Manning commutation sparks Democratic criticism
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President Obama's 11th-hour decision to cut short former Army Pvt. Chelsea Manning's prison sentence is drawing backlash from a growing number of Senate Democrats. 

The White House announced this week that the president had commuted the prison sentence. Manning, who was sentenced to 35 years in 2013 for leaking classified information about U.S. national security activities to WikiLeaks, will now be released in May. 
 
A small, but growing, number of Senate Democrats are distancing themselves from the decision, which they warn could have negative consequences for national security. 
 
 
"[It's] something I wouldn't have done," he told Fox News.
 
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Sen. Gary Peters (D-Mich.) told The Hill that he was "disappointed" in the decision, while Sen. Joe ManchinJoseph (Joe) ManchinSenate confirms Trump pick William Barr as new attorney general GOP wants to pit Ocasio-Cortez against Democrats in the Senate Senate poised to confirm Trump’s attorney general pick MORE (D-W.Va) separately called the president's decision "dead wrong."
 
"I think he's dead wrong. Absolutely dead wrong," he told "Meet the Press Daily." "This is treason, espionage at the highest level."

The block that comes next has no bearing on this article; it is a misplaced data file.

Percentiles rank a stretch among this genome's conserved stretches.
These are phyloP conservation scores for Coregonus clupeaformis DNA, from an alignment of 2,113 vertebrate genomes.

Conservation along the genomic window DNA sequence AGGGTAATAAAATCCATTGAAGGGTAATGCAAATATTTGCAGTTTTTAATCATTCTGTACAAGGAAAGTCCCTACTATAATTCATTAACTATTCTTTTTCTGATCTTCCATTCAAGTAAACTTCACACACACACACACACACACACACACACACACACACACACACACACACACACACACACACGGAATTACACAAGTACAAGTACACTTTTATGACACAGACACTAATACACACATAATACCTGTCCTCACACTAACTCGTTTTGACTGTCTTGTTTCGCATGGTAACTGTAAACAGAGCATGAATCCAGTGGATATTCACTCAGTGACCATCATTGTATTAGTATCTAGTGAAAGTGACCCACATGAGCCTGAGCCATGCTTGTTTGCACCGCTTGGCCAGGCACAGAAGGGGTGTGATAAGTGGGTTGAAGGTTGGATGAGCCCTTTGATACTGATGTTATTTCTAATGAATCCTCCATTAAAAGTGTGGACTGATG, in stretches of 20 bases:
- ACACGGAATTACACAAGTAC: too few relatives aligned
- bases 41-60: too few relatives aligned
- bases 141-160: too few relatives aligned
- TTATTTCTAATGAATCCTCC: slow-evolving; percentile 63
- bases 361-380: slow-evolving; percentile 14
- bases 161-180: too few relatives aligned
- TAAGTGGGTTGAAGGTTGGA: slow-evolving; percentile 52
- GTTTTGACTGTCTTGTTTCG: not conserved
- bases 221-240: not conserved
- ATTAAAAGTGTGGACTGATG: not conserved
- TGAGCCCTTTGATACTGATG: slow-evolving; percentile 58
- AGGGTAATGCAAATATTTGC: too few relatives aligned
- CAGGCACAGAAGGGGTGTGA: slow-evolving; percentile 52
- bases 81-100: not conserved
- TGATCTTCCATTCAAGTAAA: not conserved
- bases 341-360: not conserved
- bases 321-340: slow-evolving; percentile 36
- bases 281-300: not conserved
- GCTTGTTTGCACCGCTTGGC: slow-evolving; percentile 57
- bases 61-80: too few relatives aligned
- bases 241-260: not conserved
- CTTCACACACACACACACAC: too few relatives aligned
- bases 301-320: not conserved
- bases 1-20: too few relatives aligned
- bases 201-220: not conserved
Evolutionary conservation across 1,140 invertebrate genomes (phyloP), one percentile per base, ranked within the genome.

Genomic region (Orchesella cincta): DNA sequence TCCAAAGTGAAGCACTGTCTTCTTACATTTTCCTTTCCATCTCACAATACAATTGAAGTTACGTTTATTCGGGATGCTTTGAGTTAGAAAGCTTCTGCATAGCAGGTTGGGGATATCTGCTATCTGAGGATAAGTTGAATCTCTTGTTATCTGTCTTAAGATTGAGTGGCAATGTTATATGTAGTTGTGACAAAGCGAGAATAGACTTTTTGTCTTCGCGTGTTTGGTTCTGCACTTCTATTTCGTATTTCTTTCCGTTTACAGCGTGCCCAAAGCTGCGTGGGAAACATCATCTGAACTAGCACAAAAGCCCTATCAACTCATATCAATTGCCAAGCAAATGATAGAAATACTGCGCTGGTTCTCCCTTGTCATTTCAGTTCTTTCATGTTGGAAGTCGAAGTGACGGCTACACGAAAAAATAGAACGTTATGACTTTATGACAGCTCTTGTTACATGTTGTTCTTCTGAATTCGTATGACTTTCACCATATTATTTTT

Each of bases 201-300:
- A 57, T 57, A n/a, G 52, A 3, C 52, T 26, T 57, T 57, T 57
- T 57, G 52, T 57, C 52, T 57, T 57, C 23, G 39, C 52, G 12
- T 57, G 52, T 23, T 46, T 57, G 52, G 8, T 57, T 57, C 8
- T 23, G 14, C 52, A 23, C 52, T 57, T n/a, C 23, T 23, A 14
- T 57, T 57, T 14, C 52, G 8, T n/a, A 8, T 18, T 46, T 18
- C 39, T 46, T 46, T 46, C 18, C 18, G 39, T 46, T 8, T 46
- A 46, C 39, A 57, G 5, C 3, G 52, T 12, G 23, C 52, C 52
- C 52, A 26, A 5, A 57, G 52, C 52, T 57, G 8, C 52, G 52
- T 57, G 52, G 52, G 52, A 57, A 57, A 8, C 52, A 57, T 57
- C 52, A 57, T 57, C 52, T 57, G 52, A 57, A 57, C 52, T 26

But the White House defended the president's decision, with press secretary Josh Earnest saying Republicans are showing "intellectual dishonesty" if they criticize Obama while supporting President-elect Donald TrumpDonald John TrumpBill Kristol resurfaces video of Pence calling Obama executive action on immigration a 'profound mistake' ACLU says planned national emergency declaration is 'clear abuse of presidential power' O'Rourke says he'd 'absolutely' take down border wall near El Paso if he could MORE, whose presidential campaign benefited from WikiLeaks' publication of hacked emails from Democratic organizations and individuals.
 
Obama separately said Wednesday that "justice was served" by the commutation. 
 
"It has been my view ... that the sentence that she received was very disproportionate relative to what other leakers had received and that she had served a significant amount of time," Obama said during a press conference.
 
 
"Certainly when you served seven years in prison and you've apologized, you indicate what ... you did was wrong," he said. 
 
Wyden contrasted Manning's sentence to former CIA Director David Petraeus, who received two years of probation and a fine after he pleasded guilty to removing and mishandling classified information, which he shared with his biographer Paula Brodwell, with whom he was having an affair.
 
Manning's 35-year sentence marked the longest ever handed down for a leaking conviction.
 
Sen. Dianne FeinsteinDianne Emiel FeinsteinFeinstein says she thinks Biden will run after meeting with him Trump judicial nominee Neomi Rao seeks to clarify past remarks on date rape Bottom Line MORE (D-Calif.), the former ranking member of the Intelligence Committee, also defended the president's decision, while stressing that "nobody should ever believe" that Manning's actions weren't "serious." 
 
"Seven years is a long time and she did serve that time," she told reporters.